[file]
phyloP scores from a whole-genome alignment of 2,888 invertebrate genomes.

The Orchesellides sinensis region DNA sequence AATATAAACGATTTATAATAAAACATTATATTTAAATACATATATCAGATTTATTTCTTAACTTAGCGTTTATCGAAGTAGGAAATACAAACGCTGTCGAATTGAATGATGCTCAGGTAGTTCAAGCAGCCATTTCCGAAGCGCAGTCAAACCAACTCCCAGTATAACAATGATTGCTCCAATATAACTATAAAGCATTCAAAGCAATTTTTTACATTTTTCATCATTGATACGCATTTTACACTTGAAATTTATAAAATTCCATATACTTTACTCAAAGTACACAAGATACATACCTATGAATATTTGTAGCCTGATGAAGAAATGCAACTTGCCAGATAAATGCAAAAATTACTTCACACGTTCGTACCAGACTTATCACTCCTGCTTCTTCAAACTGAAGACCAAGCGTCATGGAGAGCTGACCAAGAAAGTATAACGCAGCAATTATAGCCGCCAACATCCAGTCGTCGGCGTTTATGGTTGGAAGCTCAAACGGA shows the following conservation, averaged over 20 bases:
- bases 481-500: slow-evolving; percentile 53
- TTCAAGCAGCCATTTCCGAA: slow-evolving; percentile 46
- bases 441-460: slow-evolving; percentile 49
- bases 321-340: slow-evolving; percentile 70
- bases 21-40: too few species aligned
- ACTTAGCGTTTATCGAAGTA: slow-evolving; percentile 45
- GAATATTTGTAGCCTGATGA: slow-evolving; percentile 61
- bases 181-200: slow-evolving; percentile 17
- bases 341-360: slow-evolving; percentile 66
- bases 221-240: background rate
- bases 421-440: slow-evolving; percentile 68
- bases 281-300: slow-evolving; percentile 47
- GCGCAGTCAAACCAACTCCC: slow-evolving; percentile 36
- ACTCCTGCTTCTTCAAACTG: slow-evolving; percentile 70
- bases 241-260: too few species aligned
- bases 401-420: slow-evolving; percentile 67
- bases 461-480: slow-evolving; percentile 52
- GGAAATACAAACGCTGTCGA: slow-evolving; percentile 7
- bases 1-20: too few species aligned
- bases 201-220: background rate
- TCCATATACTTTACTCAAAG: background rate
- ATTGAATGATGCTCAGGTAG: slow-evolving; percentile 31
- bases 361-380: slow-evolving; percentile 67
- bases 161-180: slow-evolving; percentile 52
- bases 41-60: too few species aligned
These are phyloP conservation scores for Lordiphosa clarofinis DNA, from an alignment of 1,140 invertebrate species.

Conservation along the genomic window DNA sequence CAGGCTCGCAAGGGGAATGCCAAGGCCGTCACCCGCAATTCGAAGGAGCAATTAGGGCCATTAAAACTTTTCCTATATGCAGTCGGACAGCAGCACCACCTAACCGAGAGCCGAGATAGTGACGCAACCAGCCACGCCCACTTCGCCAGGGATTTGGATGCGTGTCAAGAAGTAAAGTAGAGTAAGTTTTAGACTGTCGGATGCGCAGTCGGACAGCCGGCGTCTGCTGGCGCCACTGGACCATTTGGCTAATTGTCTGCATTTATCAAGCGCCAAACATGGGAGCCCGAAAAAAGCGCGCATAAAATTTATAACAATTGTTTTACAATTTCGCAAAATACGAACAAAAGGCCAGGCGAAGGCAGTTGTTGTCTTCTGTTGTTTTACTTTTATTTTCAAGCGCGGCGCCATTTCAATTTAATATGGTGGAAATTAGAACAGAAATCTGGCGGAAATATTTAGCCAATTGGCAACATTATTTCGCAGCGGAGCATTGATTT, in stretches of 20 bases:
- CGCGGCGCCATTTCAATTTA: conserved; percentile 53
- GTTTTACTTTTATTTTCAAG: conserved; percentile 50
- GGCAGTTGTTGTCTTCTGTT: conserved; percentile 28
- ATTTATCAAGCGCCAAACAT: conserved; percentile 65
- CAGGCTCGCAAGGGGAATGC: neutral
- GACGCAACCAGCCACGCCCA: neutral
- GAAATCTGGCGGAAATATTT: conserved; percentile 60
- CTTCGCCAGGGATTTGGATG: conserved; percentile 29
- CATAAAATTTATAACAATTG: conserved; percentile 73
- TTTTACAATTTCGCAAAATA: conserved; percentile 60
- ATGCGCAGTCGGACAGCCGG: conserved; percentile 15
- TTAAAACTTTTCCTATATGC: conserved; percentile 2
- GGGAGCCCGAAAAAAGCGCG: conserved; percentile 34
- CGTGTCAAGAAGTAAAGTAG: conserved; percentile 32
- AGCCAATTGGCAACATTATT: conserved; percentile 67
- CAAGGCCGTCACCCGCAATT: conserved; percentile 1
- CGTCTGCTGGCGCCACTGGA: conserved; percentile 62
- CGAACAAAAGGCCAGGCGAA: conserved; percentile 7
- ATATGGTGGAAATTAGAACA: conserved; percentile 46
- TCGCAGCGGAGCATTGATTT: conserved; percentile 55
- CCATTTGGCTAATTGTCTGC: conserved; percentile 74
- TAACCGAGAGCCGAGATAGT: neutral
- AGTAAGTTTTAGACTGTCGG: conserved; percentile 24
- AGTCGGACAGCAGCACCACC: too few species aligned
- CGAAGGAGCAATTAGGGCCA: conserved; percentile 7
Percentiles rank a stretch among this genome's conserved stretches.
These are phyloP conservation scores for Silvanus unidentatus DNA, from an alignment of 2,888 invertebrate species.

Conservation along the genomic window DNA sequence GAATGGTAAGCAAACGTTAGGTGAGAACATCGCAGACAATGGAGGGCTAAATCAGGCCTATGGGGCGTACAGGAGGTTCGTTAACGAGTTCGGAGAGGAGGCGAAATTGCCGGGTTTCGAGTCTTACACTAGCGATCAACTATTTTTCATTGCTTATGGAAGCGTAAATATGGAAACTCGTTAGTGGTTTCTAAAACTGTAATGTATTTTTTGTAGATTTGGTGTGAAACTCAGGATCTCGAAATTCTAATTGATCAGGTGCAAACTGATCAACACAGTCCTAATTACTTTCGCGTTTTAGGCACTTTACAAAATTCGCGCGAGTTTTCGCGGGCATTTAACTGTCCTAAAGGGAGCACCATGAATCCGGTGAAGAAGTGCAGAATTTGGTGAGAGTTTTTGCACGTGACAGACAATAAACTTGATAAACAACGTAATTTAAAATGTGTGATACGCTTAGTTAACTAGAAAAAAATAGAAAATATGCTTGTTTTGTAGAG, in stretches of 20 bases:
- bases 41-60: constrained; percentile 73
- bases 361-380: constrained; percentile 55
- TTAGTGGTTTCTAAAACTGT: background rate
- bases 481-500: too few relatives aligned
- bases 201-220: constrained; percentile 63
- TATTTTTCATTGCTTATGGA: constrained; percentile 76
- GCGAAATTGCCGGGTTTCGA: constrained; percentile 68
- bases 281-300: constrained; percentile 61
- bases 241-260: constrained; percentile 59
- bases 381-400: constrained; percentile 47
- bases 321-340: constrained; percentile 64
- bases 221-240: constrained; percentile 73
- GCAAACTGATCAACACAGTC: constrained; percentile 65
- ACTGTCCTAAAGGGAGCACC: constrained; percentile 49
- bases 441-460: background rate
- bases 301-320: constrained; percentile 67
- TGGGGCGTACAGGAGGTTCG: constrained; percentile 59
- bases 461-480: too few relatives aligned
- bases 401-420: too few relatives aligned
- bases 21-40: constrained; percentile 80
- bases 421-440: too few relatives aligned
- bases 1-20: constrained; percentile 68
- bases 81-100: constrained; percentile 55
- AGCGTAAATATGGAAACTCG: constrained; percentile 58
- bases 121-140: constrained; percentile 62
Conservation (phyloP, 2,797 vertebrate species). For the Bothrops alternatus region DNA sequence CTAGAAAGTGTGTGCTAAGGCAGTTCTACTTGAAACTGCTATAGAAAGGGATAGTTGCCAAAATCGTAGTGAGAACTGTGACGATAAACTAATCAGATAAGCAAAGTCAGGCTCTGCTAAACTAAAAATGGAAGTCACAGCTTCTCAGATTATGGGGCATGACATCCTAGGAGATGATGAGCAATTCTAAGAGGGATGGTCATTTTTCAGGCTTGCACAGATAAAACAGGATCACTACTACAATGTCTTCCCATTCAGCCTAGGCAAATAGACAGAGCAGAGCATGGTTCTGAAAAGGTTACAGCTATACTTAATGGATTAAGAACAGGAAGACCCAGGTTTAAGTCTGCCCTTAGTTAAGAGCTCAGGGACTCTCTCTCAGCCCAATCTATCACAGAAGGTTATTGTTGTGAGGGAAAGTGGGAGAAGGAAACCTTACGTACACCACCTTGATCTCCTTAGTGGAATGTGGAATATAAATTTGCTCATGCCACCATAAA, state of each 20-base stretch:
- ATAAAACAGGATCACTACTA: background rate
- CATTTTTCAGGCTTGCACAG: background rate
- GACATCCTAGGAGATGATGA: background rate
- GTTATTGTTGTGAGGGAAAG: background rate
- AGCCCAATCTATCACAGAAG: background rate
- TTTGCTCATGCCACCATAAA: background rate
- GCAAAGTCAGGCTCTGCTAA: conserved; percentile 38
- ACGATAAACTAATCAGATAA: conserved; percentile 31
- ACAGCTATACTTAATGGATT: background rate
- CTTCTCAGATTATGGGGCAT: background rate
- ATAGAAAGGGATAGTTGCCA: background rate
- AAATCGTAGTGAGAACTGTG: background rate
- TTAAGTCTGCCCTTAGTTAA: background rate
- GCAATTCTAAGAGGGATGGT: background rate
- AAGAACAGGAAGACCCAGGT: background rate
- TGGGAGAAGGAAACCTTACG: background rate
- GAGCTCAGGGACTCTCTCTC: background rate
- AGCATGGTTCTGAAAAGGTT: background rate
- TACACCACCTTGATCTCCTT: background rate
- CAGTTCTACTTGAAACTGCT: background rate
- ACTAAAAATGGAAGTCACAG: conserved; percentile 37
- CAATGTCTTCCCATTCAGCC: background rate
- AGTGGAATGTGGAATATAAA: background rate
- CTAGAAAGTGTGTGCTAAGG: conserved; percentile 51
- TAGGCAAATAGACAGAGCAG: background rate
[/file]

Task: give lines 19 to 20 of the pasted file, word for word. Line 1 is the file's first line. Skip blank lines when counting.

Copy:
- bases 461-480: slow-evolving; percentile 52
- GGAAATACAAACGCTGTCGA: slow-evolving; percentile 7